Workingmums’ guide to housework

Does your heart sink at the thought of housework on top of all the other many things you have to get done in a day? Do you feel like you are constantly picking up the same stuff and that as soon as you pick that stuff up, something else has been dropped somewhere else? Do you feel like you are on an endless hamster wheel of shunting the same bits of plastic around the house? If so, is here to help with its guide to housework.

1. There are two schools of thought on housework post children: you can either (1) lower your household standards, even if they are already fairly low or (2) get someone else to do or share the work, whether that is through payment or bribery. In the absence of the money required to do (2), bribery through non-monetary forces or some kind of barter system with other family members is often the only realistic solution. The important part, as with all things, is the negotiation process. Ensure at all costs that you get an even spread of the more enjoyable tasks from the offset. Take into account the time needed to do each task and the effort involved. For instance, does taking out the bin out once a week or mowing the lawn in the summer time really equate to cleaning the toilet on a daily basis? For children, create a non-monetary, Olympian-style reward system that sounds really important [unless, of course, they are teenagers in which case money may be the only option]. Throw in badges and medals.  If you have more than one child making it some sort of mildly competitive sibling thing can, in the short term, prove beneficial. In the long term, though, it will probably end up with your children at each other’s throats, an even messier house and months in therapy [for all involved]. As with all things children, there is a fine line to tread between cooperation and total chaos. Establishing a regular rota can work, but you will have to take charge of it and ensure it is kept to. Build on your children’s natural skills – for some reason tasks like mopping can be strangely sought after – put on some inspirational cleaning music such as Mary Poppins and watch them get to work.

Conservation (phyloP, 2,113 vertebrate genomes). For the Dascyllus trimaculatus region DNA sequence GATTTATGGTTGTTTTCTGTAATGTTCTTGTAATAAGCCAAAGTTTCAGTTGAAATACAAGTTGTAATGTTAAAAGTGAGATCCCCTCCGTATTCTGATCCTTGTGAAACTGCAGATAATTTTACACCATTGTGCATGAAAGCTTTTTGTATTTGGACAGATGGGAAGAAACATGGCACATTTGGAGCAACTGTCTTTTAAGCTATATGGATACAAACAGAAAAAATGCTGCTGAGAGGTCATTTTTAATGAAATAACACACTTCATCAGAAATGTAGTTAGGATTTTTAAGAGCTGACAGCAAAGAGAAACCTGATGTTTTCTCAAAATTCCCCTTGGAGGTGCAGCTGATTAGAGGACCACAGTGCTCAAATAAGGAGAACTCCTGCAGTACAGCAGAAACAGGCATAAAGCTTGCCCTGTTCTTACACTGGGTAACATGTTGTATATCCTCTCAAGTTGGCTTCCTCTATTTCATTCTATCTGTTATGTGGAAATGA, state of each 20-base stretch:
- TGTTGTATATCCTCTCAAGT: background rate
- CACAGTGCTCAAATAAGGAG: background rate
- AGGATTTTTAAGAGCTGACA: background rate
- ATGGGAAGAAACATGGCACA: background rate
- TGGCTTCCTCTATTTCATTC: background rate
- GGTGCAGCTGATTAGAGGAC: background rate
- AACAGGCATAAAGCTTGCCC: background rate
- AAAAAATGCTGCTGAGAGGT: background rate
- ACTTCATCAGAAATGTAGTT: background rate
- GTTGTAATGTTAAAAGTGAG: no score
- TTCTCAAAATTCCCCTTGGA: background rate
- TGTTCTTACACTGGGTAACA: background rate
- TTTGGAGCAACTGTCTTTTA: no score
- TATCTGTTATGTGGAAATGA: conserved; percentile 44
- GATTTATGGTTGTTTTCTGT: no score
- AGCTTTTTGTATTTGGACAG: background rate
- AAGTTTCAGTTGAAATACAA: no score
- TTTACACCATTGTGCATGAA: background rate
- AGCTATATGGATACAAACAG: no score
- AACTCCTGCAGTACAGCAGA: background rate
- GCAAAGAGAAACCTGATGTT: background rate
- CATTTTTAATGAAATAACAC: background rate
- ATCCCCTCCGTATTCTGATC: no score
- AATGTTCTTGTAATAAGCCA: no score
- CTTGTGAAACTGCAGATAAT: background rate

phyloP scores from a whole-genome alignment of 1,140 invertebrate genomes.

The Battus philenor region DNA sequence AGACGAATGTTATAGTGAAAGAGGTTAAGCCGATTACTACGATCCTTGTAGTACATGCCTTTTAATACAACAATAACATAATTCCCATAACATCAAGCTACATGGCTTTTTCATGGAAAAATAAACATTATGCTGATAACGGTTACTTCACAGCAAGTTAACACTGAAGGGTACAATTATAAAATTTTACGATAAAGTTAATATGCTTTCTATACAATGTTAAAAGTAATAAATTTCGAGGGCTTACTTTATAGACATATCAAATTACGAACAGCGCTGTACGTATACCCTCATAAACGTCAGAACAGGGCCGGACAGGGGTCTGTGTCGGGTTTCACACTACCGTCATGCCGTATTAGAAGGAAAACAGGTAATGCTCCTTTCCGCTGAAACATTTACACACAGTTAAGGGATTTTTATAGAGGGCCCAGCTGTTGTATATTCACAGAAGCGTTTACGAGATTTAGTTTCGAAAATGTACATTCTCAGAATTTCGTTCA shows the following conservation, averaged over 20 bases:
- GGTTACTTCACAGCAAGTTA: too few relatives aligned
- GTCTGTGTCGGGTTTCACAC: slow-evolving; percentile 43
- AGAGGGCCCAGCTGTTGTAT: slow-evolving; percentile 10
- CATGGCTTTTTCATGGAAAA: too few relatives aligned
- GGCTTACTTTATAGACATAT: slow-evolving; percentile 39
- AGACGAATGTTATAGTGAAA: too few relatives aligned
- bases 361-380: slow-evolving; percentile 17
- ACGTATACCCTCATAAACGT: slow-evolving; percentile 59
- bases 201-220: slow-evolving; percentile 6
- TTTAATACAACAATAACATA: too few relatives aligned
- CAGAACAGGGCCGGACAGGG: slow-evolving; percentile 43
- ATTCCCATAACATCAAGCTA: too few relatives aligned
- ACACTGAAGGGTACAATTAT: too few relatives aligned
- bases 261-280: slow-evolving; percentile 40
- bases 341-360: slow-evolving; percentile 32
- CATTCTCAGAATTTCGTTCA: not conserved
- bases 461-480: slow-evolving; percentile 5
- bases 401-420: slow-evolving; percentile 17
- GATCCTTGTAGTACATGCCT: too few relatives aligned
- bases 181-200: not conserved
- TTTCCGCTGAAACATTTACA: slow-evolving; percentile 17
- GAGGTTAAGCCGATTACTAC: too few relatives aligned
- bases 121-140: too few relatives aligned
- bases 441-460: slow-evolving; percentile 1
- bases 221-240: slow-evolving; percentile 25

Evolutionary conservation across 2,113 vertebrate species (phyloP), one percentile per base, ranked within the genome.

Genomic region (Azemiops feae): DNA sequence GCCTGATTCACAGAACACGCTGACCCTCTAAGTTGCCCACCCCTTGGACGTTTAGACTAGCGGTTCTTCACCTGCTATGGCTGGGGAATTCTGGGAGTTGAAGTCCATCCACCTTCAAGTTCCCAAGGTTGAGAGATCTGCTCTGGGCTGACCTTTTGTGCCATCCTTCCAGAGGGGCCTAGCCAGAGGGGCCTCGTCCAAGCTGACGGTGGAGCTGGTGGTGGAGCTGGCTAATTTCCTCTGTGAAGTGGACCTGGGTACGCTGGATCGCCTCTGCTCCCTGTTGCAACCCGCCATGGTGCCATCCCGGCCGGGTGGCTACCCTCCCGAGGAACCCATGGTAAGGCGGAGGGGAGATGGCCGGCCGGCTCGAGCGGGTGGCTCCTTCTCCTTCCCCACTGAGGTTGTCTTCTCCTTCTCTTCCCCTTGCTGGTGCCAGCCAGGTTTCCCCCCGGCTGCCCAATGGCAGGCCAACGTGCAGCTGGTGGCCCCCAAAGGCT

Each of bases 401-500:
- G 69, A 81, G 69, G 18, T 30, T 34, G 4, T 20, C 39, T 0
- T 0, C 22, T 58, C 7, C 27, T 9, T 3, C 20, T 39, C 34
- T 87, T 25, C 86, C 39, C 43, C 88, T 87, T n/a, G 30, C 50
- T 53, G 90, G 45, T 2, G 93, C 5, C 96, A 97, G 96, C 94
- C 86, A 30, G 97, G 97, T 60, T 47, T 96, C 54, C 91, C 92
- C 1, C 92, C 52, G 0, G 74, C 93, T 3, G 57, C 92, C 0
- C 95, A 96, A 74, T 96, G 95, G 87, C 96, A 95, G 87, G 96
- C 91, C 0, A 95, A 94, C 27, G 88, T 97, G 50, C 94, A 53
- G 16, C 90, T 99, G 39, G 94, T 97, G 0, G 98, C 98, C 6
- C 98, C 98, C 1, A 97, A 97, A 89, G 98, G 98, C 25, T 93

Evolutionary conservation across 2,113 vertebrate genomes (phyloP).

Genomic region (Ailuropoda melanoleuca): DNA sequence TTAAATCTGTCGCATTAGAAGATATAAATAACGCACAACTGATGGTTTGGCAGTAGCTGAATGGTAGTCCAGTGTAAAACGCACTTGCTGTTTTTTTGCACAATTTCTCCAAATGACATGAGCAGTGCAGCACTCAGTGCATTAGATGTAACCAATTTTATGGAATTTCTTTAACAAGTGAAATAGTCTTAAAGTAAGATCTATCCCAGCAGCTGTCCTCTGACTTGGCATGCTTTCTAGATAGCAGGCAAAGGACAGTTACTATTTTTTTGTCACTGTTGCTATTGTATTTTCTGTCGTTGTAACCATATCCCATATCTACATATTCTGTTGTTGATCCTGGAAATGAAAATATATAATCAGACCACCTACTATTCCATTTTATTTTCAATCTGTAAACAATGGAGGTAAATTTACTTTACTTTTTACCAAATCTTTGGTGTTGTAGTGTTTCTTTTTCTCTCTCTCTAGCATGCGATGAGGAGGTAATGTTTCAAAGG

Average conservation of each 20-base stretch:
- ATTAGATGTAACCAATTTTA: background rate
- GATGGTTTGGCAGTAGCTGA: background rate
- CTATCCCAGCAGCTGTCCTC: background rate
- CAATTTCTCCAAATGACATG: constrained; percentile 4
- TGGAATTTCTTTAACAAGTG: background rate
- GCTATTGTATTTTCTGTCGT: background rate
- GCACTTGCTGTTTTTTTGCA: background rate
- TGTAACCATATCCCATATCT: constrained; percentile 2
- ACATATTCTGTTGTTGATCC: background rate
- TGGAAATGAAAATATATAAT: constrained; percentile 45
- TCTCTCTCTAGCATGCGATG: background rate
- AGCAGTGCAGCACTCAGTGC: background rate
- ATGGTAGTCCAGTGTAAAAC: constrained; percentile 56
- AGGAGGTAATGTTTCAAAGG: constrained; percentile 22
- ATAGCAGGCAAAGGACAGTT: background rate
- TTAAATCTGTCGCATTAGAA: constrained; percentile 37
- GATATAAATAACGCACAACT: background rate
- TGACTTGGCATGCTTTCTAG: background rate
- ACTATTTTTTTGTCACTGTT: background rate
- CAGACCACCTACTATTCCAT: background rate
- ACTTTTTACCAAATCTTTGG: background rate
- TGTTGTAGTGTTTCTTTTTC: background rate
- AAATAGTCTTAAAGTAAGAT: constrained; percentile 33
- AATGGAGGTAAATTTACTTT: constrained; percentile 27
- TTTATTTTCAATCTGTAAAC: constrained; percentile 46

2. Some housework tasks have solutions. If you hate ironing, buy clothes that lose all their creases when you hang them up. Alternatively, if you find ironing lulls you into a Zenn-like state, ensure it is one of the tasks that you bagsy at the beginning of the housework task negotiation process.

3. Do occasional clean-outs where you basically go around putting everything that has no confirmed sentimental value into a bin bag. You could turn this clean the clutter activity into a gameshow type event, although this risks them voting to rescue all that stuff you were wanting to throw out.

4. Do laundry on regular days so you can look forward to the day after. It may not sound like much, but psychologically speaking it can make all the difference.

5. Ban all cookery-related programmes. They only encourage avalanches of mess.

6. Get the kids to clean their own rooms under the guise of changing their rooms around. Call it a 60-minute makeover. Encourage them to do it as a Youtube tutorial. It will keep them busy and, hopefully, tidy the house at the same time. Unless, of course, they get distracted by the technology and leave you to finish the job.

7. If all else fails, walk around with rose-coloured spectacles on. Literally. It will make your home look so much cleaner.

*Picture credit: ntwowe and


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